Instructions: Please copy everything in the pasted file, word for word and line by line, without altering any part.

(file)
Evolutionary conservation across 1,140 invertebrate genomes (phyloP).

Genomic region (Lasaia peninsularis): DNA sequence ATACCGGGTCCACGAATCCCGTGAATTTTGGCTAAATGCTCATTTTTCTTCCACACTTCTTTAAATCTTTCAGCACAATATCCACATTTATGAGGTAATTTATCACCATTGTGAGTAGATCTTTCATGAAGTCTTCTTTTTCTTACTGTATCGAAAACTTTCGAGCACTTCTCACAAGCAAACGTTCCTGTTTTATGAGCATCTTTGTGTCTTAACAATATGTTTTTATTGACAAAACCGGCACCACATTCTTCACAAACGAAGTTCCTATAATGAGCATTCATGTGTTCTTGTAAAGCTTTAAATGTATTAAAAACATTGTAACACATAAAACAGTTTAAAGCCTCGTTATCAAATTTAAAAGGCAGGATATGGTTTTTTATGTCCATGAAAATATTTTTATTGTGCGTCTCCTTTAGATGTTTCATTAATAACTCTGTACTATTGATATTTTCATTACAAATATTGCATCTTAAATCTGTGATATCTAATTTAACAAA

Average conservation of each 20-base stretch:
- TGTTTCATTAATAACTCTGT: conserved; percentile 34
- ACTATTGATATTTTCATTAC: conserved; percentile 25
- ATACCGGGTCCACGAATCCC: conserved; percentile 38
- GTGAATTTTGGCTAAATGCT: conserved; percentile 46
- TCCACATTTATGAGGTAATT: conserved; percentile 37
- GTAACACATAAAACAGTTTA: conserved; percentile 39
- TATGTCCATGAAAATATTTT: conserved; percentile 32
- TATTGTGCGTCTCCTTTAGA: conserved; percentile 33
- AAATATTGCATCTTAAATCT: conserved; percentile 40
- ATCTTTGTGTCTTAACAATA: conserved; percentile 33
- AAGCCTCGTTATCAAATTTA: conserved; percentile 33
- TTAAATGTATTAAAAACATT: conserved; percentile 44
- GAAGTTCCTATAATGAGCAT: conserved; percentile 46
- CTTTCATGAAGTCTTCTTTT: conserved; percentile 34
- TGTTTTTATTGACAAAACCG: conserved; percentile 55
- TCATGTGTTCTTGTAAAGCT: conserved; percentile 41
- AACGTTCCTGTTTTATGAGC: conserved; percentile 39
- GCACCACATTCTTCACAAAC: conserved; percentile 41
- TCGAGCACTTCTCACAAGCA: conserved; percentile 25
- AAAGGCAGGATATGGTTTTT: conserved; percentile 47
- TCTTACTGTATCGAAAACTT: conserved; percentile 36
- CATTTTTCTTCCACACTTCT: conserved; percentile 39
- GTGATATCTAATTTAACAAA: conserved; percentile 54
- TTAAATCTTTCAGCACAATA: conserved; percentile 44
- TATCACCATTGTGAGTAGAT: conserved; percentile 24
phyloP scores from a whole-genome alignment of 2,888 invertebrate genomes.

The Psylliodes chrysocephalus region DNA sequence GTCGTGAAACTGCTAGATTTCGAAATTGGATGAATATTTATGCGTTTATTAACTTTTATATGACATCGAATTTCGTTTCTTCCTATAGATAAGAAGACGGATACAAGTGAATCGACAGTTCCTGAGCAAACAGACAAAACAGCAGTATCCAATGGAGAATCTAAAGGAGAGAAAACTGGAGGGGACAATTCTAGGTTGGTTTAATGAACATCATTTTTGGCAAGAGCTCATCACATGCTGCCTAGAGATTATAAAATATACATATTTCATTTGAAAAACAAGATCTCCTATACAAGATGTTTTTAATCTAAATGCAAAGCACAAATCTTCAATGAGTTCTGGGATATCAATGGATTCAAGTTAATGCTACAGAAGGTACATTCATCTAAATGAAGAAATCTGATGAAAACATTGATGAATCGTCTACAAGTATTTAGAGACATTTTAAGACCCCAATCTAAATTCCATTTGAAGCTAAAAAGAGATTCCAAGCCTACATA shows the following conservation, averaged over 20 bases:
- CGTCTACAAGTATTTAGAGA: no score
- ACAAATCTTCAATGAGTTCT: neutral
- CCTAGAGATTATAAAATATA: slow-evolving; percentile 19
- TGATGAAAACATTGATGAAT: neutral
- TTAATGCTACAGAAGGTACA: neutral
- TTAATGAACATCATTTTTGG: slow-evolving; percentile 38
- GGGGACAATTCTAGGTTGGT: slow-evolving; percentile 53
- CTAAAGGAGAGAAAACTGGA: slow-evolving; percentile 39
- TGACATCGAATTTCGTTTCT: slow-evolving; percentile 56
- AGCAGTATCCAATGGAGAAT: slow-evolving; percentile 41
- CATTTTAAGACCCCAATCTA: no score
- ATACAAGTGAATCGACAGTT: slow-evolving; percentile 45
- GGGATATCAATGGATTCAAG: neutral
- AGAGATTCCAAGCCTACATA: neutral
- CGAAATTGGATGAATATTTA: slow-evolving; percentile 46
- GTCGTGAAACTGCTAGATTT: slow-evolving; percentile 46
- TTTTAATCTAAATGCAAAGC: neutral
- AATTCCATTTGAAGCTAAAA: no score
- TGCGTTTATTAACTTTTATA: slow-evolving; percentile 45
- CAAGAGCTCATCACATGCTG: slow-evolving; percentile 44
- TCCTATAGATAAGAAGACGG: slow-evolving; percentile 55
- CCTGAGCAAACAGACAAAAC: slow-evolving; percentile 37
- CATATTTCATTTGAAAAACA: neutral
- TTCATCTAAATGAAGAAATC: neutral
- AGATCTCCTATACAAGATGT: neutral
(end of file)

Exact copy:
Evolutionary conservation across 1,140 invertebrate genomes (phyloP).

Genomic region (Lasaia peninsularis): DNA sequence ATACCGGGTCCACGAATCCCGTGAATTTTGGCTAAATGCTCATTTTTCTTCCACACTTCTTTAAATCTTTCAGCACAATATCCACATTTATGAGGTAATTTATCACCATTGTGAGTAGATCTTTCATGAAGTCTTCTTTTTCTTACTGTATCGAAAACTTTCGAGCACTTCTCACAAGCAAACGTTCCTGTTTTATGAGCATCTTTGTGTCTTAACAATATGTTTTTATTGACAAAACCGGCACCACATTCTTCACAAACGAAGTTCCTATAATGAGCATTCATGTGTTCTTGTAAAGCTTTAAATGTATTAAAAACATTGTAACACATAAAACAGTTTAAAGCCTCGTTATCAAATTTAAAAGGCAGGATATGGTTTTTTATGTCCATGAAAATATTTTTATTGTGCGTCTCCTTTAGATGTTTCATTAATAACTCTGTACTATTGATATTTTCATTACAAATATTGCATCTTAAATCTGTGATATCTAATTTAACAAA

Average conservation of each 20-base stretch:
- TGTTTCATTAATAACTCTGT: conserved; percentile 34
- ACTATTGATATTTTCATTAC: conserved; percentile 25
- ATACCGGGTCCACGAATCCC: conserved; percentile 38
- GTGAATTTTGGCTAAATGCT: conserved; percentile 46
- TCCACATTTATGAGGTAATT: conserved; percentile 37
- GTAACACATAAAACAGTTTA: conserved; percentile 39
- TATGTCCATGAAAATATTTT: conserved; percentile 32
- TATTGTGCGTCTCCTTTAGA: conserved; percentile 33
- AAATATTGCATCTTAAATCT: conserved; percentile 40
- ATCTTTGTGTCTTAACAATA: conserved; percentile 33
- AAGCCTCGTTATCAAATTTA: conserved; percentile 33
- TTAAATGTATTAAAAACATT: conserved; percentile 44
- GAAGTTCCTATAATGAGCAT: conserved; percentile 46
- CTTTCATGAAGTCTTCTTTT: conserved; percentile 34
- TGTTTTTATTGACAAAACCG: conserved; percentile 55
- TCATGTGTTCTTGTAAAGCT: conserved; percentile 41
- AACGTTCCTGTTTTATGAGC: conserved; percentile 39
- GCACCACATTCTTCACAAAC: conserved; percentile 41
- TCGAGCACTTCTCACAAGCA: conserved; percentile 25
- AAAGGCAGGATATGGTTTTT: conserved; percentile 47
- TCTTACTGTATCGAAAACTT: conserved; percentile 36
- CATTTTTCTTCCACACTTCT: conserved; percentile 39
- GTGATATCTAATTTAACAAA: conserved; percentile 54
- TTAAATCTTTCAGCACAATA: conserved; percentile 44
- TATCACCATTGTGAGTAGAT: conserved; percentile 24
phyloP scores from a whole-genome alignment of 2,888 invertebrate genomes.

The Psylliodes chrysocephalus region DNA sequence GTCGTGAAACTGCTAGATTTCGAAATTGGATGAATATTTATGCGTTTATTAACTTTTATATGACATCGAATTTCGTTTCTTCCTATAGATAAGAAGACGGATACAAGTGAATCGACAGTTCCTGAGCAAACAGACAAAACAGCAGTATCCAATGGAGAATCTAAAGGAGAGAAAACTGGAGGGGACAATTCTAGGTTGGTTTAATGAACATCATTTTTGGCAAGAGCTCATCACATGCTGCCTAGAGATTATAAAATATACATATTTCATTTGAAAAACAAGATCTCCTATACAAGATGTTTTTAATCTAAATGCAAAGCACAAATCTTCAATGAGTTCTGGGATATCAATGGATTCAAGTTAATGCTACAGAAGGTACATTCATCTAAATGAAGAAATCTGATGAAAACATTGATGAATCGTCTACAAGTATTTAGAGACATTTTAAGACCCCAATCTAAATTCCATTTGAAGCTAAAAAGAGATTCCAAGCCTACATA shows the following conservation, averaged over 20 bases:
- CGTCTACAAGTATTTAGAGA: no score
- ACAAATCTTCAATGAGTTCT: neutral
- CCTAGAGATTATAAAATATA: slow-evolving; percentile 19
- TGATGAAAACATTGATGAAT: neutral
- TTAATGCTACAGAAGGTACA: neutral
- TTAATGAACATCATTTTTGG: slow-evolving; percentile 38
- GGGGACAATTCTAGGTTGGT: slow-evolving; percentile 53
- CTAAAGGAGAGAAAACTGGA: slow-evolving; percentile 39
- TGACATCGAATTTCGTTTCT: slow-evolving; percentile 56
- AGCAGTATCCAATGGAGAAT: slow-evolving; percentile 41
- CATTTTAAGACCCCAATCTA: no score
- ATACAAGTGAATCGACAGTT: slow-evolving; percentile 45
- GGGATATCAATGGATTCAAG: neutral
- AGAGATTCCAAGCCTACATA: neutral
- CGAAATTGGATGAATATTTA: slow-evolving; percentile 46
- GTCGTGAAACTGCTAGATTT: slow-evolving; percentile 46
- TTTTAATCTAAATGCAAAGC: neutral
- AATTCCATTTGAAGCTAAAA: no score
- TGCGTTTATTAACTTTTATA: slow-evolving; percentile 45
- CAAGAGCTCATCACATGCTG: slow-evolving; percentile 44
- TCCTATAGATAAGAAGACGG: slow-evolving; percentile 55
- CCTGAGCAAACAGACAAAAC: slow-evolving; percentile 37
- CATATTTCATTTGAAAAACA: neutral
- TTCATCTAAATGAAGAAATC: neutral
- AGATCTCCTATACAAGATGT: neutral